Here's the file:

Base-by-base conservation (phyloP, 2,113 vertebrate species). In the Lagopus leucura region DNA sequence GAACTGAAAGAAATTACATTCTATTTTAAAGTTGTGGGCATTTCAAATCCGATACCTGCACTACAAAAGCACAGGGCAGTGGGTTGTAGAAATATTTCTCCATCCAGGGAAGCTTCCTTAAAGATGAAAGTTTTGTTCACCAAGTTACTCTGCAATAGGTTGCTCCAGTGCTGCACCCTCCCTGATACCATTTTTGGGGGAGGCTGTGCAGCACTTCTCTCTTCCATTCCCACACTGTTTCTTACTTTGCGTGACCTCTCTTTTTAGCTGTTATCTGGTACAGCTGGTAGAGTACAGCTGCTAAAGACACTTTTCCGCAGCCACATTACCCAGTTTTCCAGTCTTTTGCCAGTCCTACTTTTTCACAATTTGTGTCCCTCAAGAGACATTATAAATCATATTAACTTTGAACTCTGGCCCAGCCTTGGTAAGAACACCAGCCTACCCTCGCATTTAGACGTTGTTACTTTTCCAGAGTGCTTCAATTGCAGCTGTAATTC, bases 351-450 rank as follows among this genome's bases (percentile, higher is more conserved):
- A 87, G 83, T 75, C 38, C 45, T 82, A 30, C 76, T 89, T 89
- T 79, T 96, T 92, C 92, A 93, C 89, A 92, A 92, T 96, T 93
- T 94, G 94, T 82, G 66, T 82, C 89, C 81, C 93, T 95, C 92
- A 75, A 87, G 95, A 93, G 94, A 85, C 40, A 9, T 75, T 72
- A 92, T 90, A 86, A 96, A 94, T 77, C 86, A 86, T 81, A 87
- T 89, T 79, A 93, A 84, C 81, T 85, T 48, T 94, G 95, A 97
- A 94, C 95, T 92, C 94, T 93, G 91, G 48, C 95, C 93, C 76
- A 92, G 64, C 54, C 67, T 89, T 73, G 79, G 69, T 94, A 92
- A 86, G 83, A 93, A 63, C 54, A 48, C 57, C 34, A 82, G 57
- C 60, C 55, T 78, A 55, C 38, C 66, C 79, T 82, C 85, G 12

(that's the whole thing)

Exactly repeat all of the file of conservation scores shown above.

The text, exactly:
Base-by-base conservation (phyloP, 2,113 vertebrate species). In the Lagopus leucura region DNA sequence GAACTGAAAGAAATTACATTCTATTTTAAAGTTGTGGGCATTTCAAATCCGATACCTGCACTACAAAAGCACAGGGCAGTGGGTTGTAGAAATATTTCTCCATCCAGGGAAGCTTCCTTAAAGATGAAAGTTTTGTTCACCAAGTTACTCTGCAATAGGTTGCTCCAGTGCTGCACCCTCCCTGATACCATTTTTGGGGGAGGCTGTGCAGCACTTCTCTCTTCCATTCCCACACTGTTTCTTACTTTGCGTGACCTCTCTTTTTAGCTGTTATCTGGTACAGCTGGTAGAGTACAGCTGCTAAAGACACTTTTCCGCAGCCACATTACCCAGTTTTCCAGTCTTTTGCCAGTCCTACTTTTTCACAATTTGTGTCCCTCAAGAGACATTATAAATCATATTAACTTTGAACTCTGGCCCAGCCTTGGTAAGAACACCAGCCTACCCTCGCATTTAGACGTTGTTACTTTTCCAGAGTGCTTCAATTGCAGCTGTAATTC, bases 351-450 rank as follows among this genome's bases (percentile, higher is more conserved):
- A 87, G 83, T 75, C 38, C 45, T 82, A 30, C 76, T 89, T 89
- T 79, T 96, T 92, C 92, A 93, C 89, A 92, A 92, T 96, T 93
- T 94, G 94, T 82, G 66, T 82, C 89, C 81, C 93, T 95, C 92
- A 75, A 87, G 95, A 93, G 94, A 85, C 40, A 9, T 75, T 72
- A 92, T 90, A 86, A 96, A 94, T 77, C 86, A 86, T 81, A 87
- T 89, T 79, A 93, A 84, C 81, T 85, T 48, T 94, G 95, A 97
- A 94, C 95, T 92, C 94, T 93, G 91, G 48, C 95, C 93, C 76
- A 92, G 64, C 54, C 67, T 89, T 73, G 79, G 69, T 94, A 92
- A 86, G 83, A 93, A 63, C 54, A 48, C 57, C 34, A 82, G 57
- C 60, C 55, T 78, A 55, C 38, C 66, C 79, T 82, C 85, G 12